Dr. Mark Groudine, director of the Basic Sciences Division, is one of 70 scientists elected this year to the Institute of Medicine of the National Academies.
The organization's incumbent member-ship selects new members on the basis of professional achievement and demonstrated interest, concern and involvement with problems and critical issues affecting public health.
Groudine has made crucial contributions to the understanding of how genes are regulated in mammalian cells. He developed techniques for studying gene regulation and discovered elements that help regulate the expression of large regions of chromosomes. In addition to lab research, Groudine, a radiation oncologist, sees patients each week at the University of Washington and is nationally recognized for expertise in oncology.
Among his many accomplishments, Groudine is a member of the National Academy of Sciences, a fellow of the American Association for the Advancement of Science and a recipient of the Allison Eberlein Fund Award, which recognizes major contributions in the field of hematology/oncology. He also served on the Board of Scientific Counselors for the Division of Cancer Treatment of the National Cancer Institute.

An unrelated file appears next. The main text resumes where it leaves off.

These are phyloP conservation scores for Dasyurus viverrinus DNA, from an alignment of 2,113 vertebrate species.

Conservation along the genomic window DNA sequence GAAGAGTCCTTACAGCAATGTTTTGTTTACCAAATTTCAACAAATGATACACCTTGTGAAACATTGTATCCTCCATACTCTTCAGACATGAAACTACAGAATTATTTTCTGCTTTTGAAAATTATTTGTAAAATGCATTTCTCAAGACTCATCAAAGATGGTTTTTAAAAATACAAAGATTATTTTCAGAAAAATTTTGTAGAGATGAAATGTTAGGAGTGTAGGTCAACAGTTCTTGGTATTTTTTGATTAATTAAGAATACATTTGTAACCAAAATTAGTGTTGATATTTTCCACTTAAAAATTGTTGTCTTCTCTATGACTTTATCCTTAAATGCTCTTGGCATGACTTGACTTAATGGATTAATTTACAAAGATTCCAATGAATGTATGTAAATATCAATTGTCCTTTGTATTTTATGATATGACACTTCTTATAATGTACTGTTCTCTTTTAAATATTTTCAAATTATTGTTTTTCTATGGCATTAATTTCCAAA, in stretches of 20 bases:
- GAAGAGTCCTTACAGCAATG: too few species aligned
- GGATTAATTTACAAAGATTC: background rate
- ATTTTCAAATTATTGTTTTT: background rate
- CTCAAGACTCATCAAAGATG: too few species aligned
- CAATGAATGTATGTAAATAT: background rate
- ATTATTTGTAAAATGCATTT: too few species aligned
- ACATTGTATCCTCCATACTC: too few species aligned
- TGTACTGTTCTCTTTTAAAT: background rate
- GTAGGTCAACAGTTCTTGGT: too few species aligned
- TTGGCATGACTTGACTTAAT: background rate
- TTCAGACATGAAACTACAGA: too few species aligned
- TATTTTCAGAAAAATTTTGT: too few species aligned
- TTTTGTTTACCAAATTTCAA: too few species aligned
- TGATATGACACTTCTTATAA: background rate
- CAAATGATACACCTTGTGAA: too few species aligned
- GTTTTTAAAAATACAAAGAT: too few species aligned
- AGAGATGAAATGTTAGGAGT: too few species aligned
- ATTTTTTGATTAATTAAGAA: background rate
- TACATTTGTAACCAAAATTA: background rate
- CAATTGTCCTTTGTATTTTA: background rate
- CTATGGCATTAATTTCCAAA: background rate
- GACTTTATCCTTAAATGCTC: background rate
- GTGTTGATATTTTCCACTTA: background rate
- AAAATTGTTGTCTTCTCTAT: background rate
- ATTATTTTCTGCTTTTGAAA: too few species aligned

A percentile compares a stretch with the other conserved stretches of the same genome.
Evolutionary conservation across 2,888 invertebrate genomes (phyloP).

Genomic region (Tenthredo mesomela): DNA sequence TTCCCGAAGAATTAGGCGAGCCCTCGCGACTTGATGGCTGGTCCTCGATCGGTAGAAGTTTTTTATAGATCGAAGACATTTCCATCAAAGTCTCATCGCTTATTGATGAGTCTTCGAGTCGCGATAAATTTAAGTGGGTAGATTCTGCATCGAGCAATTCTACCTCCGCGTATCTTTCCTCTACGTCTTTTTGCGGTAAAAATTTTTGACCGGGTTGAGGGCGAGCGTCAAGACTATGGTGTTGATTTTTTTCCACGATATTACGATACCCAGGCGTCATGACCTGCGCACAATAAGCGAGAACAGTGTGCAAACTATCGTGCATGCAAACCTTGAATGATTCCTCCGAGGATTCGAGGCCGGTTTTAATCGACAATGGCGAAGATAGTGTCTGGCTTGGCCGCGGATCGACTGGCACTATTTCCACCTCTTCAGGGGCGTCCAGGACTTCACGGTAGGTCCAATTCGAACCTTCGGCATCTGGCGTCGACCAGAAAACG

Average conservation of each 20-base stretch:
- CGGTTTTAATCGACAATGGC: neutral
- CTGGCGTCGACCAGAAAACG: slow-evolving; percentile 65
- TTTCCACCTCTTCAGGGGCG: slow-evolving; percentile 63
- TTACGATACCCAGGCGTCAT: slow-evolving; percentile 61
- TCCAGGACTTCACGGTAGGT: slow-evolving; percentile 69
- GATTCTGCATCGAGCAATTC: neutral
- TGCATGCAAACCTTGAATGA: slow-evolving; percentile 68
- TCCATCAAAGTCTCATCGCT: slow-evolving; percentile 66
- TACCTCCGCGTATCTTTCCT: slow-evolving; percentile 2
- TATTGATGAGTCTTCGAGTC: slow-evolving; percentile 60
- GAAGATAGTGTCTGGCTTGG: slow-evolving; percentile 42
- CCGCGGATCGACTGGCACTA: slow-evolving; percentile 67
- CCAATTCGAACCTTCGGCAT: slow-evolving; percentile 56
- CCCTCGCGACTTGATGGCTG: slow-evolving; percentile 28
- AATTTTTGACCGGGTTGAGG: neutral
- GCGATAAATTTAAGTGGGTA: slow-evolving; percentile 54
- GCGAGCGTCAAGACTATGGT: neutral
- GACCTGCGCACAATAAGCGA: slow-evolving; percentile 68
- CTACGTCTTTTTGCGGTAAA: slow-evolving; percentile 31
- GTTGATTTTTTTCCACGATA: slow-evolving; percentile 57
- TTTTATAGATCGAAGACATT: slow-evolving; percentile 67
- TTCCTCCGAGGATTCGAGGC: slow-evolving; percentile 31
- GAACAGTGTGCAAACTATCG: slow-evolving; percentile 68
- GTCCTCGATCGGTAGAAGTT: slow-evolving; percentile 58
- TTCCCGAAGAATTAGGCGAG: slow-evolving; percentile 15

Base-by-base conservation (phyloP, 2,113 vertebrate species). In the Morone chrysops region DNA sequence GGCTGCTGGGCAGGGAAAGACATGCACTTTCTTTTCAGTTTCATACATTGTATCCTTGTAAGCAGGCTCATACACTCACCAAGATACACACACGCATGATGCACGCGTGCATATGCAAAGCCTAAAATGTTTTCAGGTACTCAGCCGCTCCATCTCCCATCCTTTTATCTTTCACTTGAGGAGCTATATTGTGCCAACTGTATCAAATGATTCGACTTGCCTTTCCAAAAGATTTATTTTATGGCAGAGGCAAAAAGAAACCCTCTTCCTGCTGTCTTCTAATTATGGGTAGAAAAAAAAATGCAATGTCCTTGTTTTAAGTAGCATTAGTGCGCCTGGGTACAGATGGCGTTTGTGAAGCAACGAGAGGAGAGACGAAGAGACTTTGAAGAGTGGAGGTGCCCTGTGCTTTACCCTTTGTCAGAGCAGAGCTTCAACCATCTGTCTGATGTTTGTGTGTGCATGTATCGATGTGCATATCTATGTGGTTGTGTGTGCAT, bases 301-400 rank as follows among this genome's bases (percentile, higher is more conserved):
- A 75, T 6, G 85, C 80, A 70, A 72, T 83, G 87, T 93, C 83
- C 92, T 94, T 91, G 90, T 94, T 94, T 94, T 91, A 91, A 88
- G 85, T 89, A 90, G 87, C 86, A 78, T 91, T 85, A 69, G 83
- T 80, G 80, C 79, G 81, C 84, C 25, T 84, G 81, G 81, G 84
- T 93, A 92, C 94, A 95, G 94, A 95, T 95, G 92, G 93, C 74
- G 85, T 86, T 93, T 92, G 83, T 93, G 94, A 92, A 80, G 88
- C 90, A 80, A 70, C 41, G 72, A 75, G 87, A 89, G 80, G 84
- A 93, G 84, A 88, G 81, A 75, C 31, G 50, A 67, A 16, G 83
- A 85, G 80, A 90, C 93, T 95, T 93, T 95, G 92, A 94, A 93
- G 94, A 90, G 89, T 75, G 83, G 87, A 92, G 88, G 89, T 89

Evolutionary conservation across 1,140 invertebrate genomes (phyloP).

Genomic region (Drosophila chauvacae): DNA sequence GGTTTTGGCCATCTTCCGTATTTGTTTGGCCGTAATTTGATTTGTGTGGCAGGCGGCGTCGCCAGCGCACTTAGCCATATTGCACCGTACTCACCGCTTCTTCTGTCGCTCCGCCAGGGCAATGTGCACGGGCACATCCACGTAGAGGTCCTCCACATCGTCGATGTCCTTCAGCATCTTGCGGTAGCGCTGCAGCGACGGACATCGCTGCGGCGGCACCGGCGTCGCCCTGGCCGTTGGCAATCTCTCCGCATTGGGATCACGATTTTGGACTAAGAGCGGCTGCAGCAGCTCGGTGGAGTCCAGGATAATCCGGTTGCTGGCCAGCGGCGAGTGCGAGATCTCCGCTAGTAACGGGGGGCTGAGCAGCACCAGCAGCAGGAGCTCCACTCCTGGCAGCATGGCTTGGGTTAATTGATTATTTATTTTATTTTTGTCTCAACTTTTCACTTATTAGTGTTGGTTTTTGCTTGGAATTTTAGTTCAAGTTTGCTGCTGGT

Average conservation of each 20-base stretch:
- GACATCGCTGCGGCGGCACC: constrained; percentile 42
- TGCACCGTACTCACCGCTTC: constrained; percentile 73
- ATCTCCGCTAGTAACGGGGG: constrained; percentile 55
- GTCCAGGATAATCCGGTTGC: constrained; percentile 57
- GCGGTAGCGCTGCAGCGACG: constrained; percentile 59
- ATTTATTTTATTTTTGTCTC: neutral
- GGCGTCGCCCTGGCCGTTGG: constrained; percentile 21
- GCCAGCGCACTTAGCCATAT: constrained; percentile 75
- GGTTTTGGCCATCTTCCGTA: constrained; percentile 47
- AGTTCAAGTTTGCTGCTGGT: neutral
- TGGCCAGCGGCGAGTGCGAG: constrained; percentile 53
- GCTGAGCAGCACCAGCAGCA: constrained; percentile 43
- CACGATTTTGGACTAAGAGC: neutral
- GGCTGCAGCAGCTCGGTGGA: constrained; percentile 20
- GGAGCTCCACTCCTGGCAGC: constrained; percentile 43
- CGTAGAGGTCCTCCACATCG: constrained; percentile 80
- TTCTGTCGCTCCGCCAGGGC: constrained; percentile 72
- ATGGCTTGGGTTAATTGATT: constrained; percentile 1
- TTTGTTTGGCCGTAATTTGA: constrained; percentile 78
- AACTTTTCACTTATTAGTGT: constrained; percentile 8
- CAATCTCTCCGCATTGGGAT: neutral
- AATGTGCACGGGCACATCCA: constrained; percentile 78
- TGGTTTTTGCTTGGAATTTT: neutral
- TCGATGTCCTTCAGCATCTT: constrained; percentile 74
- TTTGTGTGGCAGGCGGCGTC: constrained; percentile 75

The Institute of Medicine, a nonprofit organization chartered in 1970 as a component of the National Academy of Sciences, provides a public service by working outside the framework of government to ensure independent guidance on matters of science and medicine. The institute's mission is to advance and disseminate scientific knowledge to improve human health by providing objective, timely, authori-tative information and advice concerning health and science policy to government, the corporate sector, the professions and the public.
Other institute members at the center include Dr. Ross Prentice, member and former director of the Public Health Sciences Division; Dr. Noel Weiss, PHS; Dr. Norman Breslow, PHS; and Dr. Maureen Henderson, emeritus member of PHS.